the number of vertices.

And if you think about most applications,

most applications do line the realm with the sparse graphs when we're depicting

the website graph, which is connected via hyperlinks.

Again, most websites don't have that many hyperlinks out to other websites.

And so again, that graph is going to be a sparse graph.

And then going back to our project with the transportation networks,

most cities don't have all that many outgoing roads compared to

all possible roads in the world.

And so this as well is going to be a sparse graph.

And so lists seem to be winning out, and

adjacency list representation seems to be winning out really well.

But we talked here about easy to add remove and vertices, easy to add and

remove edges, and that might be a bit selfish.

As programmers it was pretty easy because we were able to use built in functions.

But if you think back to performance analysis when we're trying to

think about the performance of methods we wanna talk about them being fast, not just

how easy was it for the programmer to code-up this particular method.

And so we used built-in methods of the map class, and of the Array List class.

And so what we have to do is look at the documentation for those classes to get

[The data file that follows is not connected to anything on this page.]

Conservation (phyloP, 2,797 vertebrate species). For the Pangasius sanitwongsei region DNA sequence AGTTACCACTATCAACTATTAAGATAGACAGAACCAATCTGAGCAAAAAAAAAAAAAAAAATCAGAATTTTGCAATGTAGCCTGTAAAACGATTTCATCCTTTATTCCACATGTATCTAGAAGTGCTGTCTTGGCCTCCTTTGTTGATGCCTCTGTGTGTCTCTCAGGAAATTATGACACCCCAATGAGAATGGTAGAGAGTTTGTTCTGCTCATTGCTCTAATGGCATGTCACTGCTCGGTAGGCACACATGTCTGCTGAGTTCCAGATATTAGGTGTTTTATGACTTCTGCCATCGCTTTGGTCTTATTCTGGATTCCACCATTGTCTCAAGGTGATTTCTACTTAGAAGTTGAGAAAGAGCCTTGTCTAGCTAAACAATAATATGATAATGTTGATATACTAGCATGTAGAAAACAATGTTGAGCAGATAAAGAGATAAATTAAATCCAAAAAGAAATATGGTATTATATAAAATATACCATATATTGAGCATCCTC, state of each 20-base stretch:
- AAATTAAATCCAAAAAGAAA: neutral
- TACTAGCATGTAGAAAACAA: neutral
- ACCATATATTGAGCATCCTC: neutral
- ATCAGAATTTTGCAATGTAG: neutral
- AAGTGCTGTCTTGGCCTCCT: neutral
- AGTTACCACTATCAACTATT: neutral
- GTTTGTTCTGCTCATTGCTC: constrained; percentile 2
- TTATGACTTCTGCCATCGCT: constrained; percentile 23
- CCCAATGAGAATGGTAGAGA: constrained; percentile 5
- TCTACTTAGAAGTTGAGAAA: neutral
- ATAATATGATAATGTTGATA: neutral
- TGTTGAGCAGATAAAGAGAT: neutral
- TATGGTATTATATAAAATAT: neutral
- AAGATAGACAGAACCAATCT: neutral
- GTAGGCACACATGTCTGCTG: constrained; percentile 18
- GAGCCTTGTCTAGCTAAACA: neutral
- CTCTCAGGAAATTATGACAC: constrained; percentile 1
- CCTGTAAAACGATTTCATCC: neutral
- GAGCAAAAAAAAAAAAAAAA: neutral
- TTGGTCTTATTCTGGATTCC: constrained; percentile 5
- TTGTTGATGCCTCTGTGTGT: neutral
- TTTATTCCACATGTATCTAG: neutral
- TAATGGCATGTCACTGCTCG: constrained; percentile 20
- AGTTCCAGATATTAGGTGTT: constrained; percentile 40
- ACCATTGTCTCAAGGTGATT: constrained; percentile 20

insight into how long those methods actually take, and how much that

time scales with the size of the input and the size of those data structures.

And so we can do that.

We can look up the documentation.

And what's really nice is that in this documentation for

the ArrayList class it's spelled out right over there that the operations

looking for the size of a list, or asking if something is empty, or

getting an element from the list, or adding an element from the list,

all of these are roughly constant time operations.

Therefore the add method, it's a slightly more complicated analysis,

it's amortized time is constant.

But for our purposes, what we wanna get

out of this documentation is that all of these operations are very efficient.

And so not only was it easy for us, as the programmers, to write these methods using

the built in class methods, those methods that we wrote will also be very efficient.

So, why use anything else?

And the reason we still like having adjacency matrices in our back

pockets is for that algebraic structure that it encodes.

And for more complicated analysis, and algorithms about graphs,

that algebraic structure turns out to be really useful, and very powerful.

And so we'll see a little more of that later on.